We’ve distributed via e-mail a handout that describes some of what we’re doing, but let me share just a bit more. We work on sustainability in three important ways on this campus:

  • Through education:
    • We’ve seen significant growth in student enrollment in programs related to the environment and sustainability – and these topics are being integrated into classes across the campus.
    • We now have 172 courses cross-listed with Environmental Studies, and we know that many other classes incorporate this learning.
    • The Nelson Institute’s faculty affiliates come from 55 different departments – including some that might seem unexpected, like Dance and Comparative Literature.
  • Through research:
    • We have more than 250 current projects funded with approximately $360 million in federal and private grants that involve sustainability, including:
    • The Johnson Controls Research Partnership at the Wisconsin Energy Institute, which focuses on building car batteries that will last longer, improve fuel efficiency, and reduce CO2 emissions.
    • Our largest Federal grant comes to the Great Lakes Bioenergy Research Center, which is a national center for bioenergy research. It’s working to develop sustainable agricultural crops for biofuels.
  • Through our stewardship of our own campus and buildings:
    • Guided by the Campus Master Plan, we’re working to reduce our carbon footprint. I know we have more progress to make, but we are moving forward, as detailed in the handout you received.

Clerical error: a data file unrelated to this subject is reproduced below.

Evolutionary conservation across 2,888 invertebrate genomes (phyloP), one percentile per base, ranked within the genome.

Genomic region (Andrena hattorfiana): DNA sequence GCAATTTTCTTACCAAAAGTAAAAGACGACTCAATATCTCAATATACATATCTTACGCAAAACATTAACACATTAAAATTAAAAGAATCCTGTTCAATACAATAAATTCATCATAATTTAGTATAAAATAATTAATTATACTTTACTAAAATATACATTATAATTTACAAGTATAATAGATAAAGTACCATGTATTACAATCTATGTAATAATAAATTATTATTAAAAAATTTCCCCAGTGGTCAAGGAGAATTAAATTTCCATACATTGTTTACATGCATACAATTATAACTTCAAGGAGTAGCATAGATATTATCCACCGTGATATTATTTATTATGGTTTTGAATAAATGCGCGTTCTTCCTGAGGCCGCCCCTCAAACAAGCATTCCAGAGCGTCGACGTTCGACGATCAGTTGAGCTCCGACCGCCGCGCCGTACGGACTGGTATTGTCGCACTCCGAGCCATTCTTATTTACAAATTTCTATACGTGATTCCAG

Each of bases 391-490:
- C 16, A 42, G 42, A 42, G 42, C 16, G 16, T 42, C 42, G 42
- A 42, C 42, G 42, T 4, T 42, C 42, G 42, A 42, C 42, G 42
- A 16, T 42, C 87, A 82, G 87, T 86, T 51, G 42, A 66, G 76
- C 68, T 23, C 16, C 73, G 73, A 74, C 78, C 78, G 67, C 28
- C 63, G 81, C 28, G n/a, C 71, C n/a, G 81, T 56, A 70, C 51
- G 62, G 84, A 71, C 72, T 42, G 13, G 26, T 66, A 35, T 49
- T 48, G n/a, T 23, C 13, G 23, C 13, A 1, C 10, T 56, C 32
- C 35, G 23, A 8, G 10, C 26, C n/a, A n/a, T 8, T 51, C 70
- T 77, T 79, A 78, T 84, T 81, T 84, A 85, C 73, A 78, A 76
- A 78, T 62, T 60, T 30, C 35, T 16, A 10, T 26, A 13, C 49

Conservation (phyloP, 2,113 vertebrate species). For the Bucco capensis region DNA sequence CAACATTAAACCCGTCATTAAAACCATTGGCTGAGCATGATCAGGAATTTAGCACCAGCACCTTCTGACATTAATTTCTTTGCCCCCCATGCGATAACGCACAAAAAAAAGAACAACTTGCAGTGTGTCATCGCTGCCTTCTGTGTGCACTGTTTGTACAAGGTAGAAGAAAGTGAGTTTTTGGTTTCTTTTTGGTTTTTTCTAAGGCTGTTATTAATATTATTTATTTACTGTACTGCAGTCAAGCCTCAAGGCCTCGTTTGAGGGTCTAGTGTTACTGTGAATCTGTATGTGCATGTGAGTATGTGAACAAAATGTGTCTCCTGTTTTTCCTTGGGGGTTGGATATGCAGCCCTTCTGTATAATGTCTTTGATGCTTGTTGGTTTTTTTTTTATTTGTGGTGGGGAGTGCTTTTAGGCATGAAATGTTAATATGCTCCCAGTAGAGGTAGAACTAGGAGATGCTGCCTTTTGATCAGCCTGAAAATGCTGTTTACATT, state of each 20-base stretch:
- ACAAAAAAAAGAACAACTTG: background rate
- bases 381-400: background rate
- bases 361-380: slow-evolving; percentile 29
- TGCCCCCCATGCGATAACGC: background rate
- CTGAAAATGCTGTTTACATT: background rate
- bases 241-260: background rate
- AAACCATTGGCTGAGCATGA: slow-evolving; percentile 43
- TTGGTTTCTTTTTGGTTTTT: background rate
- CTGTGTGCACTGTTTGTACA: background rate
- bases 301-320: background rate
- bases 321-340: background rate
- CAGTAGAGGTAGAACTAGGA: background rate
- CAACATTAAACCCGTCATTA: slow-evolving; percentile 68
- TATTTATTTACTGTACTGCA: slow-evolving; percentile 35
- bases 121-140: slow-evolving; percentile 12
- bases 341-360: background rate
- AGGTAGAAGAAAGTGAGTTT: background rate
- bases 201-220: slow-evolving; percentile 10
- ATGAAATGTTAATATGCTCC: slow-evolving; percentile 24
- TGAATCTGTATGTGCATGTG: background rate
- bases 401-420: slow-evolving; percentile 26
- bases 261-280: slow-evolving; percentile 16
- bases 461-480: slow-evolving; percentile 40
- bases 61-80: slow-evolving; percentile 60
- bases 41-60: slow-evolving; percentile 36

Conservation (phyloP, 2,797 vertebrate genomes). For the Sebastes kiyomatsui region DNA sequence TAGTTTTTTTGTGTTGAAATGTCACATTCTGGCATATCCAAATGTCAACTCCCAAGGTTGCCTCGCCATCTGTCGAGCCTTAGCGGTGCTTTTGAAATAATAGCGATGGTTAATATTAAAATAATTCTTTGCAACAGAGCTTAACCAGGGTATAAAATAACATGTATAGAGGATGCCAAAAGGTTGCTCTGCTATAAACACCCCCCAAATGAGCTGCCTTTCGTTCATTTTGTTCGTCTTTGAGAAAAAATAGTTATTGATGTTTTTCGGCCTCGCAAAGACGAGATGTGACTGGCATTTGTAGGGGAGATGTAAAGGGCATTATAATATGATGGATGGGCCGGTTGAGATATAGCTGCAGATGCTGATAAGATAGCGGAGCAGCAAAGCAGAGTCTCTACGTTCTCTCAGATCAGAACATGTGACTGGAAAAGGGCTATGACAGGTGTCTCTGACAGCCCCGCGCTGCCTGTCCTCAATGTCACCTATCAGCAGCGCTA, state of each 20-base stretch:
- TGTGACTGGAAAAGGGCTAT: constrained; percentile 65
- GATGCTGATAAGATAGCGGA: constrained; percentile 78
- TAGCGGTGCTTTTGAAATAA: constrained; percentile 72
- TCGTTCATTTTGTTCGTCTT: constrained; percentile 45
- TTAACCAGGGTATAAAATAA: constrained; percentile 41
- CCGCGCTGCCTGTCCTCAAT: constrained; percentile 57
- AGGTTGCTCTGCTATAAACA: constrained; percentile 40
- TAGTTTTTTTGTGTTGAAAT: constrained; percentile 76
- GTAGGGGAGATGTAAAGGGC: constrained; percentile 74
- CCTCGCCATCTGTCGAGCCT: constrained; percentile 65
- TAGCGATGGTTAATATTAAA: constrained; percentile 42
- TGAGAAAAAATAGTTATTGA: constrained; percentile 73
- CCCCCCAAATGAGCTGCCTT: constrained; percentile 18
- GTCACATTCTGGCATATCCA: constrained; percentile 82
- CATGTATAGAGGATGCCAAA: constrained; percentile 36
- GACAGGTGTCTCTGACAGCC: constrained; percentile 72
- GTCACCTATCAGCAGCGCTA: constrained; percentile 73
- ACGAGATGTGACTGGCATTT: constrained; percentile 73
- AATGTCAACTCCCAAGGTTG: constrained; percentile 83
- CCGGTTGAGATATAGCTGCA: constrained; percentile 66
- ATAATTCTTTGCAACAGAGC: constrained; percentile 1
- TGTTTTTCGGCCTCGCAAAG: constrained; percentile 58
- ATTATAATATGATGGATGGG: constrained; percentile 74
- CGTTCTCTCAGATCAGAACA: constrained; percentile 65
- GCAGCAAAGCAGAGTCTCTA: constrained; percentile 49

• We’ve invested $63 million in energy conservation projects over the last decade, reducing our energy footprint by 27% per square foot.
    • A number of campus buildings have renewable energy systems such as solar hot water, and others – such as Union South – are designed to maximize daylight to reduce electricity use.
    • We are retrofitting our older buildings with more-efficient HVAC systems, better insulation and lighting, and occupancy sensors to conserve energy. This is 10-phase project, and we’ve just completed phase 2.
    • Unfortunately, this sort of work costs money, and the much-reduced budget for buildings and maintenance over the past four years has made it difficult for us to move forward as fast as we’d like.

We have some great leadership on these issues, including the Office of Sustainability led by Professor Cathy Middlecamp, interim director of sustainability research and education, and a staff member on our facilities staff.  (We’re in the process of hiring a new person in this job.)